Glycogen
  • Homoploysaccharides as structural biomolecules
    • Cellulose
    • Cellulose is fibrous, tough, and water insoluble substance found in cell walls of plant cells.
    • It is linear, unbranched, consisting of D-glucose monomers with ( β 1 4)-linkage.
  • Cellulose
    • Termites, bacteria, ruminants, cattles, and wood fungus can break down
    • cellulose.
    • Why animals cannot use cellulose as a fuel?
  • Chitin
    • Composed of N -acetylglucosamine residues in ( β 1 4)-linkage.
  • Heteropolysaccharides as structural components
    • Glycosaminoglycans
    • repeating disaccharide units
    • -either N-acetylglucosamnie or N- acetylgalactosamine.
    • -D-glucuronic acid or L-iduronic acid.
    • esterified sulfate groups.
    • Present in ECM.
    • Hyaluronan
    • Chondritin sulfate
    • Keratan sulfate
    • Heparan sulfate
    • Peptidoglycan
    • Alternating
    • ( β 1 4)-linked
    • N -acetylglucosamine and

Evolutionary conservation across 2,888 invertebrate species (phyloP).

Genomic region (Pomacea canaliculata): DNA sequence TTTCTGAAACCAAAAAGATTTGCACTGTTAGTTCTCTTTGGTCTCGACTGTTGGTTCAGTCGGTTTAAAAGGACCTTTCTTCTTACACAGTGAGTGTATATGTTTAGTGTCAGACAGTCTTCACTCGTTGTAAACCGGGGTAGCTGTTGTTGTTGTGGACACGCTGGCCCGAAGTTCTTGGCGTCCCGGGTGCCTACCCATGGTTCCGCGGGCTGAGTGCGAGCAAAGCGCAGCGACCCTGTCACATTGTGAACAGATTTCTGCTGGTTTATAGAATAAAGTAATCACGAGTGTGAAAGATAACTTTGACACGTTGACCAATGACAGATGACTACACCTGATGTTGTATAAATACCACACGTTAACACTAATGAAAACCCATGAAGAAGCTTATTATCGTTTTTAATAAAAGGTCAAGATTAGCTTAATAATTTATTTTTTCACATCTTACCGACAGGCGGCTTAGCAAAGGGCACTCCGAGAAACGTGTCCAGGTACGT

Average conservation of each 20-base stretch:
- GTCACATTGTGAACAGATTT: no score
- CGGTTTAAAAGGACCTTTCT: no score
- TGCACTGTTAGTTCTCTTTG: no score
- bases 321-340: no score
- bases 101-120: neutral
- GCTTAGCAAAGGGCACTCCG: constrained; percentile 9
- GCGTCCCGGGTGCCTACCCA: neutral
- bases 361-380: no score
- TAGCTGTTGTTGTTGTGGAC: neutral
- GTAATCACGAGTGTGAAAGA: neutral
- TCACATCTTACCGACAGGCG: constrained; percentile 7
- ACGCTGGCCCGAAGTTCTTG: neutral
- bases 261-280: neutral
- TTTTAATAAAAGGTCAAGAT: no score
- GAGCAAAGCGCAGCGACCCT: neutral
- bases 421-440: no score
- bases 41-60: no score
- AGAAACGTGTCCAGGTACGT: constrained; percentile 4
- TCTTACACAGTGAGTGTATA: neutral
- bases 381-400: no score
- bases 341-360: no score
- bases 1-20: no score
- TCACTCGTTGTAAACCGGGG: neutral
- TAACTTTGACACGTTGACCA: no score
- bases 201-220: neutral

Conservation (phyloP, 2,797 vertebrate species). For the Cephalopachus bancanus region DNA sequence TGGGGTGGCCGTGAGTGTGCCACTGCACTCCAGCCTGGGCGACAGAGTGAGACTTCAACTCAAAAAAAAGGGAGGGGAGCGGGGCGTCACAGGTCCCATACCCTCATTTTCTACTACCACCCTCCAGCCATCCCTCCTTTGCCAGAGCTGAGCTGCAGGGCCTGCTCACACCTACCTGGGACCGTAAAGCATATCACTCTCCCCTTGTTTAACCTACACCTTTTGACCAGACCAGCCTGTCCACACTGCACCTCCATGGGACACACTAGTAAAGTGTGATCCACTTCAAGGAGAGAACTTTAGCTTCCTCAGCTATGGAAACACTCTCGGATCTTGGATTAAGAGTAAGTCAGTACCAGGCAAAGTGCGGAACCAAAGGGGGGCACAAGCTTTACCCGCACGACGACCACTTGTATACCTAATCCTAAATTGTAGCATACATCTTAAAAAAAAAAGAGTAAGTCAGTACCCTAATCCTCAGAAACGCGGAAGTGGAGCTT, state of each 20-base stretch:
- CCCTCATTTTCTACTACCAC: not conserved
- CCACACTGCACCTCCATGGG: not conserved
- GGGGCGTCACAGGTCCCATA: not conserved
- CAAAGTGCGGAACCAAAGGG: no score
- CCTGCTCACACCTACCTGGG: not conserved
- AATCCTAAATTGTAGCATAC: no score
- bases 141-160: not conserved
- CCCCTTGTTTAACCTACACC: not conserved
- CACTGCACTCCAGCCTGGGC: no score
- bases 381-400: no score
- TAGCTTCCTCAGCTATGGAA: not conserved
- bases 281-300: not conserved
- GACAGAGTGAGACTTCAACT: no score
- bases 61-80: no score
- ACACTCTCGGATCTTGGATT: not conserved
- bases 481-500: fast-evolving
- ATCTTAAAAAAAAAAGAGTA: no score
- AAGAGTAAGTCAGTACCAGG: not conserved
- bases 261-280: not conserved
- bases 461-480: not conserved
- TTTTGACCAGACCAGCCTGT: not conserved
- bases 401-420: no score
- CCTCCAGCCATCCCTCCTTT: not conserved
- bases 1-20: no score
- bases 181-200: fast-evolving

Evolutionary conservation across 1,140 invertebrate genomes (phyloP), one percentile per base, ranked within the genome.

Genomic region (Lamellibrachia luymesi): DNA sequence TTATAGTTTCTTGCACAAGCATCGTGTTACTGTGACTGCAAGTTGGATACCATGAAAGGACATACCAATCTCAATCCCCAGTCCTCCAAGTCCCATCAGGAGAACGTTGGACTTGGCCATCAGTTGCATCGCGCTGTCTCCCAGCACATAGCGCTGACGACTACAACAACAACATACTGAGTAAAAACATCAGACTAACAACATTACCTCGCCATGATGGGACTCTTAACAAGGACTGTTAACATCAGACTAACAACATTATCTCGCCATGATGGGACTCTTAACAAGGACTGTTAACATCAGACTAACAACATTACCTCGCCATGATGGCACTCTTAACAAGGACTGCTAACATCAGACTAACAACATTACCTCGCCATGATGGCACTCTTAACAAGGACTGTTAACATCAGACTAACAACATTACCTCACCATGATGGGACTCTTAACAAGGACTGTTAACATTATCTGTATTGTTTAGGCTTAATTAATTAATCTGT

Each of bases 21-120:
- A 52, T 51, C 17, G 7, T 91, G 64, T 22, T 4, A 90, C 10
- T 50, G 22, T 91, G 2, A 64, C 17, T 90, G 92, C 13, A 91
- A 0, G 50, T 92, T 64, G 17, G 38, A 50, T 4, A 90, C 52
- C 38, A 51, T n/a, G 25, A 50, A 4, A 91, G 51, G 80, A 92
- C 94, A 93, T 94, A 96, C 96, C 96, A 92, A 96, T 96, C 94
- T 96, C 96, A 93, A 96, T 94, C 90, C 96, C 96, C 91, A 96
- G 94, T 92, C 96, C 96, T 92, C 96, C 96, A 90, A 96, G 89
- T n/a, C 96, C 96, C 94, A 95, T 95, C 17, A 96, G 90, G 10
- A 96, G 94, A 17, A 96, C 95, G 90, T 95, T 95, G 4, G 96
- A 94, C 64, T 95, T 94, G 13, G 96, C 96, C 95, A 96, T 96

• N -acetylmuramic acid units.
  • Polysaccharides as information carriers
    • Communication between cell and extracellular components.
    • Transportation of proteins.
    • Recognition sites for extracellular signal molecules.
    • Glycocalyx serves is made up of oligosaccharides.
  • Glycoconjugates
    • Proteoglycans
    • Glycoproteins
    • Glycolipids
  • Glycoproteins
    • Carbohydrate protein conjugates.
  • Glycoproteins
    • Eg. Mucins, glycophorin A, immunoglobins, and certain harmones, collagen.
    Oligosaccharide chains are attached either posttranslation or cotranslation modification.
    • Glycomics
    • systematic characterization of all the carbohydrate component of the cell or tissue, including those attached to proteins and to lipids.
    • What is the biological advantage of adding oligosaccharides to proteins?
    • How Lysozyme kills bacteria?
    • What is mode of action of penicillin?
  • Separation techniques for Carbohydrates
  • Chromatography
    • Mobile phase
      • Mixture dissolved in liquid or solid
    • Stationary phase
      • Porous solid matrix